Next time you’re sat in a meeting and find yourself disengaging from the conversation, instead of reaching for your phone, your inbox or a daydream, try to determine what the script and accompanying director’s notes are for your character at this point.
Are you silently having a different conversation to the one that’s actually taking place in the room? Maybe you’re re-enacting last month’s meeting which left you feeling road-blocked. Is there something going unsaid that maybe needs for you to suggest a one-to-one check in with someone in the room – or even for you to be brave and speak out while everyone is still in it?
Taking time to examine the marginalia around the edges of your current script could tell you a lot about why this particular scene isn’t working out for you today – and what you can do to address it.
Source of inspiration: Mental models chapter of “The Fifth Discipline” by Peter Senge.
Recently I’ve been thinking about the balance between consumption and creation or synthesis. And while I’ve been enjoying translating some of my thoughts into blog posts once again, there have been many more ideas shared at events, and in books, papers and podcasts than I’m ever going to convert into full-length posts.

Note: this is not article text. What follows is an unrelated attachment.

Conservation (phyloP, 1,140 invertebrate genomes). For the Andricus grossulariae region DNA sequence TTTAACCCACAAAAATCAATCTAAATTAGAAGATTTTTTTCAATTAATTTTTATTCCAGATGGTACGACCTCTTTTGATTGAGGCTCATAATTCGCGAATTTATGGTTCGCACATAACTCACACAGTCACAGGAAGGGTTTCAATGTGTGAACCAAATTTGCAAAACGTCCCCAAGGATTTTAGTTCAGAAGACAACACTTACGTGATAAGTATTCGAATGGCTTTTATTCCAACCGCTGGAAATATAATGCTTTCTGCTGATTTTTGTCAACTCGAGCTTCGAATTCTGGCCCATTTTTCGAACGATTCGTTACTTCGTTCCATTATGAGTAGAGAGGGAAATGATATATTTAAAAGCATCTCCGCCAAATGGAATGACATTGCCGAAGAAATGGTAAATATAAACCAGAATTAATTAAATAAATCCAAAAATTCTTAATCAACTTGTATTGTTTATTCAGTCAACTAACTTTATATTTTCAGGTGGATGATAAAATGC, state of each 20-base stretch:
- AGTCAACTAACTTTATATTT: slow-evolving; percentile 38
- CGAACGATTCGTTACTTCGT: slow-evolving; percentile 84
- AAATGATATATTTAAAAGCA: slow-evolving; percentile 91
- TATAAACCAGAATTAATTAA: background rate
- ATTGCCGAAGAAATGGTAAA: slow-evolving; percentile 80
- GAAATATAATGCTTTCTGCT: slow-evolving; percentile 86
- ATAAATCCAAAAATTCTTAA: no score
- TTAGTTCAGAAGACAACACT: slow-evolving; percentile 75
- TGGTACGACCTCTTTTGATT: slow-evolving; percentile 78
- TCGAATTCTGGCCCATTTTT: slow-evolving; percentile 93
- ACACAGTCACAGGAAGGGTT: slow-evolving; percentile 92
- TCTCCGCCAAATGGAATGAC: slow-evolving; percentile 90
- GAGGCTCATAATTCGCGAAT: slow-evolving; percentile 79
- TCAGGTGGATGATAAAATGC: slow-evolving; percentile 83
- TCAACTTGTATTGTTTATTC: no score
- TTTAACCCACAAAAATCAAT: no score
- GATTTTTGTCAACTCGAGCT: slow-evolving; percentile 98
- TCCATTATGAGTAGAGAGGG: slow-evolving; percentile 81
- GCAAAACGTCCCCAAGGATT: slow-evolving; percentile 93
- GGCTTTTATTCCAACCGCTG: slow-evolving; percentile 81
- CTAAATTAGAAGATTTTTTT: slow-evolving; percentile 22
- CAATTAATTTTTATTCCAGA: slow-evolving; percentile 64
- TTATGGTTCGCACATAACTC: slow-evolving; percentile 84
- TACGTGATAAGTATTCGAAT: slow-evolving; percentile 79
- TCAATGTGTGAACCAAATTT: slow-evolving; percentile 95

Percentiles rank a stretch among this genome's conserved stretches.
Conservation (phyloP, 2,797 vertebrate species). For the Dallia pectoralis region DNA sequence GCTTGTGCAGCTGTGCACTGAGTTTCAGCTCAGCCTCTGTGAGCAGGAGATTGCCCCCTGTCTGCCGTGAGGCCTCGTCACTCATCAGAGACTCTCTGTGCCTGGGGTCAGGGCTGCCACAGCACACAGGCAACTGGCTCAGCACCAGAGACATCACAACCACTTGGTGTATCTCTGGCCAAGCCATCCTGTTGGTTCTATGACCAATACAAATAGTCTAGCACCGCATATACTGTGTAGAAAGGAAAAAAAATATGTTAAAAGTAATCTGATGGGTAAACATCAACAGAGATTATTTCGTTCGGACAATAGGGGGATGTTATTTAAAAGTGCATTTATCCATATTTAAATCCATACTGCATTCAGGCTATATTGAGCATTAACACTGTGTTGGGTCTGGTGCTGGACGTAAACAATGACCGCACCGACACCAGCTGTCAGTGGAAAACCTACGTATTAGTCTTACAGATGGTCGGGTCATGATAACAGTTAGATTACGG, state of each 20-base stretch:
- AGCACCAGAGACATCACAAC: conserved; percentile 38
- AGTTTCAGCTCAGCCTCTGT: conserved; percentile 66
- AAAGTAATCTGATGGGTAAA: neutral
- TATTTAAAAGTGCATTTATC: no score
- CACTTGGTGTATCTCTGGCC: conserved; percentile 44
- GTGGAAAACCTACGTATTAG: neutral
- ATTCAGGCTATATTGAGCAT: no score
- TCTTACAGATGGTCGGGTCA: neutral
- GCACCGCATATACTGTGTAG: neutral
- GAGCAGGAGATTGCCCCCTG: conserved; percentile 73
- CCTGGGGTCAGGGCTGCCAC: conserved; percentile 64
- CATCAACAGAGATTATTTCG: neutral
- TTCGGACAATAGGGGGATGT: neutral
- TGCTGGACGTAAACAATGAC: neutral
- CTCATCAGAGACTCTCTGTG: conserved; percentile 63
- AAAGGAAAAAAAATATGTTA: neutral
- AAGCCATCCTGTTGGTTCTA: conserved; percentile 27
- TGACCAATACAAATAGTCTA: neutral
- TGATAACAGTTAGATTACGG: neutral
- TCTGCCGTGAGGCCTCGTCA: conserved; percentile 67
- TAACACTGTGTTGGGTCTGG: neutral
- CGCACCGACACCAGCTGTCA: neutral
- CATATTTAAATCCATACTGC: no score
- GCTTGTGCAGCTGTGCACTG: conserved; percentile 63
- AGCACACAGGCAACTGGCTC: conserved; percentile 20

However, exploring ideas doesn’t always have to go long form!
Two examples: Seth Godin’s daily blog posts are one of my favourite reads – little nuggets of marketing and management inspiration, they’re often a good prompt to stop and rethink your project work. Likewise, I’ve enjoyed exploring Zen koans over the years – short pithy phrases that you reflect on for a period of time in order to distill their wisdom for yourself.
And so I’m going to combine bits of both to create a new series of short posts every Monday morning – “reading for leading“. Each post will share a question, a tip, a definition or something else to ponder as you start your week. I hope you enjoy these small, straight doses of inspiration on the topic of modern leadership.
URLs of wisdom is a round-up of interesting links about topics at the intersection of people, science and technology.
From social in silico
Recently I’ve shared the following new posts: